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Table Manners

(24 Posts)
SewnSew Sat 25-Sep-21 09:22:14

At what age should a child be able to handle a knife and fork properly? Our nearly-8 year old granddaughter holds her knife and fork clumsily, cannot cut up her food and sometimes eats with her fingers. Her parents think she will grow out of it but we think she needs to be taught how to hold her cutlery properly. She is equally bad at holding a pencil and her writing is awful. Otherwise she is a bright and energetic little girl who loves to dance, do gymnastics, etc. We do not want to criticise her very loving parents and have to be careful with our granddaughter because she tends to have very low esteem and finds both praise and criticism hard to cope with. She was adopted at age 3 after a decidedly rocky start in life and I gather this esteem problem is very common in adopted children. I should add that she is surrounded by people who love her dearly. Any thought and advice would be welcome.

CafeAuLait Sat 25-Sep-21 10:18:19

She could have dysgraphia or some other learning disability. Some of these can also affect the ability to manage cutlery easily. Trying to pressure her could just lead to distress and her parents may opt to not eat with you anymore an you're wise not to. I get that it's hard to watch if you're not used to it. I know someone older than me that still struggles to look uncomfortable using cutlery (which they only do if socially necessary).

CafeAuLait Sat 25-Sep-21 10:19:26

Excuse typos. "struggles to look comfortable".

ginny Sat 25-Sep-21 10:22:35

Leave it to her parents and carry on loving her.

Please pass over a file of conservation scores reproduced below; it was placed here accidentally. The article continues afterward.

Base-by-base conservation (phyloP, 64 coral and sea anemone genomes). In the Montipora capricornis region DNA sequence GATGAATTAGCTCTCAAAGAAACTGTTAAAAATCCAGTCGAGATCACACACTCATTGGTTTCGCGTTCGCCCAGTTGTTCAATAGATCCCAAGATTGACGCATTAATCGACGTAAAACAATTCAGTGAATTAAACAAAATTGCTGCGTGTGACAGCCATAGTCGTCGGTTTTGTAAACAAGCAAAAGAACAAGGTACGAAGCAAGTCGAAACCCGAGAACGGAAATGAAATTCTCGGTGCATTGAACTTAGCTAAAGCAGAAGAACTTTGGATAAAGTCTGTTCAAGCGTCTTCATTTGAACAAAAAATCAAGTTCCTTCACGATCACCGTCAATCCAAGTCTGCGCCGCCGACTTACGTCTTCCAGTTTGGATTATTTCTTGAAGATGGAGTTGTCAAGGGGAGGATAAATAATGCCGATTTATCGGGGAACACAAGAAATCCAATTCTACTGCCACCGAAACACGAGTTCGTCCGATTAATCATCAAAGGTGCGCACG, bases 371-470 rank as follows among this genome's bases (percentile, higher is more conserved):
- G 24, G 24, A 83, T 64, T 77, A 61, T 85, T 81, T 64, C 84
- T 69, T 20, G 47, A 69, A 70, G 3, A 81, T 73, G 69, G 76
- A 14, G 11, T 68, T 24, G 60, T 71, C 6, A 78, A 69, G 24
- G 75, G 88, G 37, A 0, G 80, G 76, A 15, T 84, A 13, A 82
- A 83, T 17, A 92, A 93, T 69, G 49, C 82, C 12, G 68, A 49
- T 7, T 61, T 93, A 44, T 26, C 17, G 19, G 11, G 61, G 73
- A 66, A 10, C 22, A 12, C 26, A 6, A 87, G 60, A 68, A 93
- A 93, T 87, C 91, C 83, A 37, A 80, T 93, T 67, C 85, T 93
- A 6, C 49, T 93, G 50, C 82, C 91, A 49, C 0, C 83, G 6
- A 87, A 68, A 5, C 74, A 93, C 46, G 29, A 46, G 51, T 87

Blossoming Sat 25-Sep-21 10:26:22

There could be a physical cause. If she struggles with writing as well maybe it’s a problem with manual dexterity. Perhaps you could encourage to try some craft or play, such as making beaded jewellery, that would involve using her fingers to create something fun.

Bibbity Sat 25-Sep-21 10:45:54

It sounds like this is a larger issue. The school and her parents will monitor and work towards assistance.

I wouldn't bring this up at all. Ever, there may be things that they do not wish to disclose to anyone else.
Her history and medical issues may be private.

Esspee Sat 25-Sep-21 10:51:58

ginny has put it succinctly.

CafeAuLait Sat 25-Sep-21 11:18:47

I agree with ginny too.

Riverwalk Sat 25-Sep-21 12:16:04

Why have you entitled your thread 'Table Manners'?

Your young granddaughter obviously has some problems with her fine motors skills - nothing to do with table manners!

rubysong Sat 25-Sep-21 13:35:07

I can remember my mother standing behind me and holding my hands with the knife and fork to help me hold them correctly. I think this would help but, as others have said, you do need to be careful not to undermine the parents or let it be seen as criticism.

Judy54 Sat 25-Sep-21 13:59:29

Hello SewnSew is your granddaughter left handed? I am and and I recognise the things you are saying from my childhood. I could not hold a knife and fork well or a pen and pencil, my handwriting was awful and it still is! My Father was also left handed so there was no pressure on me to use my right hand (as He was made to do at school) Just a thought.

eazybee Sat 25-Sep-21 14:46:30

When I was teaching I encountered a child who had poor motor skills, difficulty with handling cutlery and dreadful handwriting.
His parents thought he was difficult and lazy; I didn't and suggested he was checked out by a doctor, who discovered a medical condition which mean his hands, and possibly his feet, were weak and caused him pain when he used them. I have searched on the internet but cannot find the name of this condition, sorry, but it may be worth this little girl being seen by a doctor to see if there is any physical cause.

Cold Sat 25-Sep-21 15:34:38

I know several children who have had this issue because of a physical issue including my own DD1 who had specialist OT and Physiotherapy hand training when she was 10.